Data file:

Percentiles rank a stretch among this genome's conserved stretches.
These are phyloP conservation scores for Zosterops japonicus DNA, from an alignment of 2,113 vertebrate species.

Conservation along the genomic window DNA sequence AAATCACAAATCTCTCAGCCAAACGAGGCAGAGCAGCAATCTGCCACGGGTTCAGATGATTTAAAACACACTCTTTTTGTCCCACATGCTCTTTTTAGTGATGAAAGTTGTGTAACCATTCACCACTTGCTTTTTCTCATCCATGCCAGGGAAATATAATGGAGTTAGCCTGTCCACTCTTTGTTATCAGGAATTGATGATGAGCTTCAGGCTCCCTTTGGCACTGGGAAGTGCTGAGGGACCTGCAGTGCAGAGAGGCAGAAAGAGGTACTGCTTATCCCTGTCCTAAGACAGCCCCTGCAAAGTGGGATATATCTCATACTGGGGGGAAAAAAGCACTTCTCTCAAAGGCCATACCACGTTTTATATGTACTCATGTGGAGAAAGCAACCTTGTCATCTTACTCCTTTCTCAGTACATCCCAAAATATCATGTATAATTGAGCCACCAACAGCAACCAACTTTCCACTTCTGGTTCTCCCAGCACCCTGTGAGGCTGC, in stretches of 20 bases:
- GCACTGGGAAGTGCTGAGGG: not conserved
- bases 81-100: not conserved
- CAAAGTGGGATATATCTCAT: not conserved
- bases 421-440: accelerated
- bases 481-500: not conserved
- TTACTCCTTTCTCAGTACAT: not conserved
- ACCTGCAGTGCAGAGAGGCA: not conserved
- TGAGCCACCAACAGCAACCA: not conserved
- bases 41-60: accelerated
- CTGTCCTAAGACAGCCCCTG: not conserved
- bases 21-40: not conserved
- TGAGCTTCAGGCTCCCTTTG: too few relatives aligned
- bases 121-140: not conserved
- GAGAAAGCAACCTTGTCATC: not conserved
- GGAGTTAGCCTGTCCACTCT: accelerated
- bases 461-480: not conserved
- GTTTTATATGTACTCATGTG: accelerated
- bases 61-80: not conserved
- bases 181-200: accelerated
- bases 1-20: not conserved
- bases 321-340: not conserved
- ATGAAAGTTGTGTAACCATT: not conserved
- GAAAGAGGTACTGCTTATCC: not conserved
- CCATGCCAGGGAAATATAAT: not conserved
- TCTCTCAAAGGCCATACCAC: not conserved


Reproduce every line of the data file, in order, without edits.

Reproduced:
Percentiles rank a stretch among this genome's conserved stretches.
These are phyloP conservation scores for Zosterops japonicus DNA, from an alignment of 2,113 vertebrate species.

Conservation along the genomic window DNA sequence AAATCACAAATCTCTCAGCCAAACGAGGCAGAGCAGCAATCTGCCACGGGTTCAGATGATTTAAAACACACTCTTTTTGTCCCACATGCTCTTTTTAGTGATGAAAGTTGTGTAACCATTCACCACTTGCTTTTTCTCATCCATGCCAGGGAAATATAATGGAGTTAGCCTGTCCACTCTTTGTTATCAGGAATTGATGATGAGCTTCAGGCTCCCTTTGGCACTGGGAAGTGCTGAGGGACCTGCAGTGCAGAGAGGCAGAAAGAGGTACTGCTTATCCCTGTCCTAAGACAGCCCCTGCAAAGTGGGATATATCTCATACTGGGGGGAAAAAAGCACTTCTCTCAAAGGCCATACCACGTTTTATATGTACTCATGTGGAGAAAGCAACCTTGTCATCTTACTCCTTTCTCAGTACATCCCAAAATATCATGTATAATTGAGCCACCAACAGCAACCAACTTTCCACTTCTGGTTCTCCCAGCACCCTGTGAGGCTGC, in stretches of 20 bases:
- GCACTGGGAAGTGCTGAGGG: not conserved
- bases 81-100: not conserved
- CAAAGTGGGATATATCTCAT: not conserved
- bases 421-440: accelerated
- bases 481-500: not conserved
- TTACTCCTTTCTCAGTACAT: not conserved
- ACCTGCAGTGCAGAGAGGCA: not conserved
- TGAGCCACCAACAGCAACCA: not conserved
- bases 41-60: accelerated
- CTGTCCTAAGACAGCCCCTG: not conserved
- bases 21-40: not conserved
- TGAGCTTCAGGCTCCCTTTG: too few relatives aligned
- bases 121-140: not conserved
- GAGAAAGCAACCTTGTCATC: not conserved
- GGAGTTAGCCTGTCCACTCT: accelerated
- bases 461-480: not conserved
- GTTTTATATGTACTCATGTG: accelerated
- bases 61-80: not conserved
- bases 181-200: accelerated
- bases 1-20: not conserved
- bases 321-340: not conserved
- ATGAAAGTTGTGTAACCATT: not conserved
- GAAAGAGGTACTGCTTATCC: not conserved
- CCATGCCAGGGAAATATAAT: not conserved
- TCTCTCAAAGGCCATACCAC: not conserved